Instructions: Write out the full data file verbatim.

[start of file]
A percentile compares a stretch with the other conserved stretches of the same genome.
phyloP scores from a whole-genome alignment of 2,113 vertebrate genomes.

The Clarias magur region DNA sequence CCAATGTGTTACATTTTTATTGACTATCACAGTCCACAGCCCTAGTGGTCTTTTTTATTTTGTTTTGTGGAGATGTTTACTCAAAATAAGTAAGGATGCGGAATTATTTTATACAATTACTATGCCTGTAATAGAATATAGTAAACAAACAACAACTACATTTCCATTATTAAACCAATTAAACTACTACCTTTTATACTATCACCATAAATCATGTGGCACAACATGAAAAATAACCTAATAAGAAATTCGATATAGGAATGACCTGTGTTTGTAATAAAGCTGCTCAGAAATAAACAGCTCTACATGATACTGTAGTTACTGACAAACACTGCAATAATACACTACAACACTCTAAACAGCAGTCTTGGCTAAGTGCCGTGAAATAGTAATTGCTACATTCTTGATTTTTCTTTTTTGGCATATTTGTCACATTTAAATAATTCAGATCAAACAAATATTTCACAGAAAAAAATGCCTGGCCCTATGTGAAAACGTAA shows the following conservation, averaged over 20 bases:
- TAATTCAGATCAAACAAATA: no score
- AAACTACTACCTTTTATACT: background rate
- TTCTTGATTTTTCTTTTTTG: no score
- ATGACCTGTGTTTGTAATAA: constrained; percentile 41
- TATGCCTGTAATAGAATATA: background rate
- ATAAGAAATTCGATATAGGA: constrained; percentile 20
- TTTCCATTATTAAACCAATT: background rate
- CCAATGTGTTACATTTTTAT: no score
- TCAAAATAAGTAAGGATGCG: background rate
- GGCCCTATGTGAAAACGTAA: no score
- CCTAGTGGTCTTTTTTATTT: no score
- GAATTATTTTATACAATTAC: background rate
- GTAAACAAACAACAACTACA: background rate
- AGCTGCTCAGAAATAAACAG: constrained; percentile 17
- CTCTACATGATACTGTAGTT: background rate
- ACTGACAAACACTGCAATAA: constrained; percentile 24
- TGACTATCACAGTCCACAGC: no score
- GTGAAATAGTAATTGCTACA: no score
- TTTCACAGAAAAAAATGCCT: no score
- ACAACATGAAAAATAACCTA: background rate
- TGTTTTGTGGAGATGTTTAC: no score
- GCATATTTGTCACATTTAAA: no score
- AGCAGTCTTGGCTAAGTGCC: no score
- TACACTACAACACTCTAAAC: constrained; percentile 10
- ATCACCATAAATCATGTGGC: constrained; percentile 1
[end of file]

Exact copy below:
A percentile compares a stretch with the other conserved stretches of the same genome.
phyloP scores from a whole-genome alignment of 2,113 vertebrate genomes.

The Clarias magur region DNA sequence CCAATGTGTTACATTTTTATTGACTATCACAGTCCACAGCCCTAGTGGTCTTTTTTATTTTGTTTTGTGGAGATGTTTACTCAAAATAAGTAAGGATGCGGAATTATTTTATACAATTACTATGCCTGTAATAGAATATAGTAAACAAACAACAACTACATTTCCATTATTAAACCAATTAAACTACTACCTTTTATACTATCACCATAAATCATGTGGCACAACATGAAAAATAACCTAATAAGAAATTCGATATAGGAATGACCTGTGTTTGTAATAAAGCTGCTCAGAAATAAACAGCTCTACATGATACTGTAGTTACTGACAAACACTGCAATAATACACTACAACACTCTAAACAGCAGTCTTGGCTAAGTGCCGTGAAATAGTAATTGCTACATTCTTGATTTTTCTTTTTTGGCATATTTGTCACATTTAAATAATTCAGATCAAACAAATATTTCACAGAAAAAAATGCCTGGCCCTATGTGAAAACGTAA shows the following conservation, averaged over 20 bases:
- TAATTCAGATCAAACAAATA: no score
- AAACTACTACCTTTTATACT: background rate
- TTCTTGATTTTTCTTTTTTG: no score
- ATGACCTGTGTTTGTAATAA: constrained; percentile 41
- TATGCCTGTAATAGAATATA: background rate
- ATAAGAAATTCGATATAGGA: constrained; percentile 20
- TTTCCATTATTAAACCAATT: background rate
- CCAATGTGTTACATTTTTAT: no score
- TCAAAATAAGTAAGGATGCG: background rate
- GGCCCTATGTGAAAACGTAA: no score
- CCTAGTGGTCTTTTTTATTT: no score
- GAATTATTTTATACAATTAC: background rate
- GTAAACAAACAACAACTACA: background rate
- AGCTGCTCAGAAATAAACAG: constrained; percentile 17
- CTCTACATGATACTGTAGTT: background rate
- ACTGACAAACACTGCAATAA: constrained; percentile 24
- TGACTATCACAGTCCACAGC: no score
- GTGAAATAGTAATTGCTACA: no score
- TTTCACAGAAAAAAATGCCT: no score
- ACAACATGAAAAATAACCTA: background rate
- TGTTTTGTGGAGATGTTTAC: no score
- GCATATTTGTCACATTTAAA: no score
- AGCAGTCTTGGCTAAGTGCC: no score
- TACACTACAACACTCTAAAC: constrained; percentile 10
- ATCACCATAAATCATGTGGC: constrained; percentile 1